The end of the world (as we know it)?

Kathy Krugerchange, harmony, peace3 Comments

*I start this post with the warning – these are some of my thoughts on the Sandy Hook Elementary School tragedy – if you are sick of reading about it, because words are never enough, I understand.

As I’m sure you have heard, according to the Mayan prophesy, this Friday 21 December is supposed to be the end of the world. For the people of Newtown, Connecticut, the end came a week early.

The tragedy (I’m grasping for another word that hints at the gravity, enormity – apocalypse perhaps) that is unspeakable, if not unbelievable, must surely have marked the end of life as anyone in the town of 26,000 knew it.

For the rest of the world, particularly America, it has given pause between tears of shock and sadness to ponder anew whether it is possible to put an end to such massacres.

It MUST give pause for action.

As the tears continue to flow with the funeral processions of innocents, I find it hard to contemplate the mantra of going with the universal flow, of accepting that loss does eventually turn into gain. What can possibly be gained from such unspeakable loss?  It is unspeakable because words can never convey the horror or the sorrow. Words can do little to console, little to change. Words can’t explain it to my nine year old – they choke in my throat. Action is needed. Action is the only thing to be gained.

What happened at Sandy Hook Elementary is not, sadly, unbelievable though. A Wall Street Journal article published sad statistics showing an increase in the number of random mass killings from 18 in the 1980’s to 54 in the 1990’s and 87 last decade (I shudder to think at the total victim count). I’ve read an article in Salon that spoke of a law outlawing some military style assault weapons, enacted in 1994, being allowed to lapse in 2004 because of the political clout of the gun lobby. I cannot fathom why such killing machines are allowed. There may be more to the debate than I can understand, but I could never understand why guns would ever be more important than people.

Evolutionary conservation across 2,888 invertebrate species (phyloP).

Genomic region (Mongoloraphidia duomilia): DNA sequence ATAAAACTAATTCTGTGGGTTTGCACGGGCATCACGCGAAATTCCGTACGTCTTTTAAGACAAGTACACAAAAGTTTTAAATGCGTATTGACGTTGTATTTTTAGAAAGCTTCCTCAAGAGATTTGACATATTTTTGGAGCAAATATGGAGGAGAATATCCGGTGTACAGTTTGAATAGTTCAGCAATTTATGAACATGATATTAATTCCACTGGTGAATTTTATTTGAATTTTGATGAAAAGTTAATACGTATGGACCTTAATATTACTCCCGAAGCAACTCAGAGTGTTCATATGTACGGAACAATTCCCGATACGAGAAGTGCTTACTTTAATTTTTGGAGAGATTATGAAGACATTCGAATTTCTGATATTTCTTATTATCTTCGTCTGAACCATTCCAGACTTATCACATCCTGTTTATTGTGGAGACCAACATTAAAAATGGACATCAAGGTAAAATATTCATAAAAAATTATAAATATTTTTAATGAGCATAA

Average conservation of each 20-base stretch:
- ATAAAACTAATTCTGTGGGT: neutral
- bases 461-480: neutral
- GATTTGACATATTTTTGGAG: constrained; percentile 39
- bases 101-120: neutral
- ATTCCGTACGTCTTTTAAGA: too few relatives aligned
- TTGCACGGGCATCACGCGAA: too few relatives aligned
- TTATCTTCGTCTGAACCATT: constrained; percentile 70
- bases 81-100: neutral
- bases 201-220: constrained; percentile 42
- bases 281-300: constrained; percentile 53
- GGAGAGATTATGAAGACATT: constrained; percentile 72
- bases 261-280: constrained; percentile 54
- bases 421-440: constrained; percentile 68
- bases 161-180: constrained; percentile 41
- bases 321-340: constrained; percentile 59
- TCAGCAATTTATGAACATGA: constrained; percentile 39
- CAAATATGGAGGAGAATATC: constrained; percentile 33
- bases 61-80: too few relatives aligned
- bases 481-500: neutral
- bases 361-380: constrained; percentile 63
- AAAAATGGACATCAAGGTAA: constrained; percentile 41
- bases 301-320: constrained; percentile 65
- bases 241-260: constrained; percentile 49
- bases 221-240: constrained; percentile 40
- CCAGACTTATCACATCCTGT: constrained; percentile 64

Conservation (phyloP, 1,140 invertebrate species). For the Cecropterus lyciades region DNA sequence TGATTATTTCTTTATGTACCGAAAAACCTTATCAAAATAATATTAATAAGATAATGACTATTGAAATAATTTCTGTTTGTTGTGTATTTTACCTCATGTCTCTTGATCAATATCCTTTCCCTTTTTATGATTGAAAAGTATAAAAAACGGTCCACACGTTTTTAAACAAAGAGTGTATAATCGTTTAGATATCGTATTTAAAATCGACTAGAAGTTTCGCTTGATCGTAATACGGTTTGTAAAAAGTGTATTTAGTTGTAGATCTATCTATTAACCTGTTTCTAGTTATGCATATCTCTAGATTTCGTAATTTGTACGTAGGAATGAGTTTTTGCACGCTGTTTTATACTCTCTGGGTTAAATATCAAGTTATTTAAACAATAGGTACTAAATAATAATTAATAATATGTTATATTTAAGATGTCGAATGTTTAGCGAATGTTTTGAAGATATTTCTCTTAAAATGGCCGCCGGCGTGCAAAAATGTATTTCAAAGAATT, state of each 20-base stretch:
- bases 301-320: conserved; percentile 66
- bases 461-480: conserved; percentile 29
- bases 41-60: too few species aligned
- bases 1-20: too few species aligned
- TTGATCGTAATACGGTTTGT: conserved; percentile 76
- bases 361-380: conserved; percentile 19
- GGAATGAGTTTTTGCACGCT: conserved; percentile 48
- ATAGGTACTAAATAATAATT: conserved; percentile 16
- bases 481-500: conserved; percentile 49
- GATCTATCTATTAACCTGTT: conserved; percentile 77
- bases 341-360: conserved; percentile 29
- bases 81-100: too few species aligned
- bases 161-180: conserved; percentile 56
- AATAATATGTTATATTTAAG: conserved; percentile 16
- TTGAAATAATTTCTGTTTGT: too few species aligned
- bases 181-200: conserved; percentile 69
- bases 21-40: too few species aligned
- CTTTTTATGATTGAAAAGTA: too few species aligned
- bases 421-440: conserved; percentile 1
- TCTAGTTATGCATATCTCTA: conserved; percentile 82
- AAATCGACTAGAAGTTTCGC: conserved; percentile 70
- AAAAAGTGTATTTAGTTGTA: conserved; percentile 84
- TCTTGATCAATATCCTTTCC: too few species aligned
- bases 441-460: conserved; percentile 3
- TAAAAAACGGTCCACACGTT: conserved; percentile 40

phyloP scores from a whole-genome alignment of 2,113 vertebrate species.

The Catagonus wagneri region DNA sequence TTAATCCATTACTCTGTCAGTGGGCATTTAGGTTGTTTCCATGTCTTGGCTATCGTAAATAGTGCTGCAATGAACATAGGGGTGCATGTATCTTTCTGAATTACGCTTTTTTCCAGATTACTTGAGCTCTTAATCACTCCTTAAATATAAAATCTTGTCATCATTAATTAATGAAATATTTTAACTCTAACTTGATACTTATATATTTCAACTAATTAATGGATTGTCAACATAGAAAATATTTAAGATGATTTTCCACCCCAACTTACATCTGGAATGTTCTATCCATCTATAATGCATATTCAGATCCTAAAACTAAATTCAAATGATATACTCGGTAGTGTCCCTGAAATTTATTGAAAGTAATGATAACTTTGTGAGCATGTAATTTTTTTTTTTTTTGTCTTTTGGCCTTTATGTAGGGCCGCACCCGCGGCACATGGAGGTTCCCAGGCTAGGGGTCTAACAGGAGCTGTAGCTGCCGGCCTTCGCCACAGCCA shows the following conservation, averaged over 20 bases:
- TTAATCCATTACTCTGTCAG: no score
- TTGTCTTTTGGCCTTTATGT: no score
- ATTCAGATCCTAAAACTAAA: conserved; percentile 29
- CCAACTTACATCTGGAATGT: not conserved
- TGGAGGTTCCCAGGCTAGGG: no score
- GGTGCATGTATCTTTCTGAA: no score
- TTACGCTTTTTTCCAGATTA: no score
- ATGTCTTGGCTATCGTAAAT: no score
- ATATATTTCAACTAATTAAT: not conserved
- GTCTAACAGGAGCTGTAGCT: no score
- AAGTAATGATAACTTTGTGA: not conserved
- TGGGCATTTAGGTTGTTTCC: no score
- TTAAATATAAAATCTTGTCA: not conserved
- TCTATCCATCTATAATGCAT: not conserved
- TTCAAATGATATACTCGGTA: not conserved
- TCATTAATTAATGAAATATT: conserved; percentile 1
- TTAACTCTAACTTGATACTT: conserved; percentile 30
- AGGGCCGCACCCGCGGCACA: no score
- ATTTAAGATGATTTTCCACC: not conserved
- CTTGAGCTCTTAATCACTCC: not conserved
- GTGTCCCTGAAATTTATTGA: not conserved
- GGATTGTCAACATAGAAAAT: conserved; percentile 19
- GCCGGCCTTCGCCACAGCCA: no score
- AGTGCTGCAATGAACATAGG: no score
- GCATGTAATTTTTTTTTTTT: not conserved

As an Australian I can’t get inside the psyche of those Americans who believe gun ownership is a fundamental right. I know many Americans cannot fathom how it is a ‘liberty’ that should ever take precedence over the freedom of children.

We were just days into an extended holiday in Europe in 1996 when the Port Arthur massacre left 35 people dead and shocked and galvanised my own country – the system of gun control enacted in its aftermath, in a show of political and community solidarity, has surely saved lives since.

As we were travelling, we were distant from the huge outpouring of grief in the wake of Port Arthur and the change that was so evident when we returned home – something had shifted, for the better. I remember feeling guilty that in enjoying a holiday of a lifetime I hadn’t grieved enough, even as I hadn’t been able to share the solidarity at close range and so offer comfort.

Mental illness, bullying, violent games and videos, drugs, alcohol, media saturation with violence – they are all factors that have been cited before as contributing to mass shootings. Already in this tragedy we have heard reports of a troubled and socially awkward young gunman who isolated himself from a world increasingly connected by technology, but perhaps less connected through community. There have been reports that the gunman’s mother, his first victim, was a doomsdayer (who perhaps believed in the Mayan ‘predictions’ of an end to the world) and confirmation that the awful weapons used by her son were registered to her.

I feel certain we have the means to do more as western societies to help the mentally ill. I fear that in being overloaded with information and graphic images in an internet age we are desensitising to violence. Even as a former journalist, I want to turn off the news, shut out the sorrow.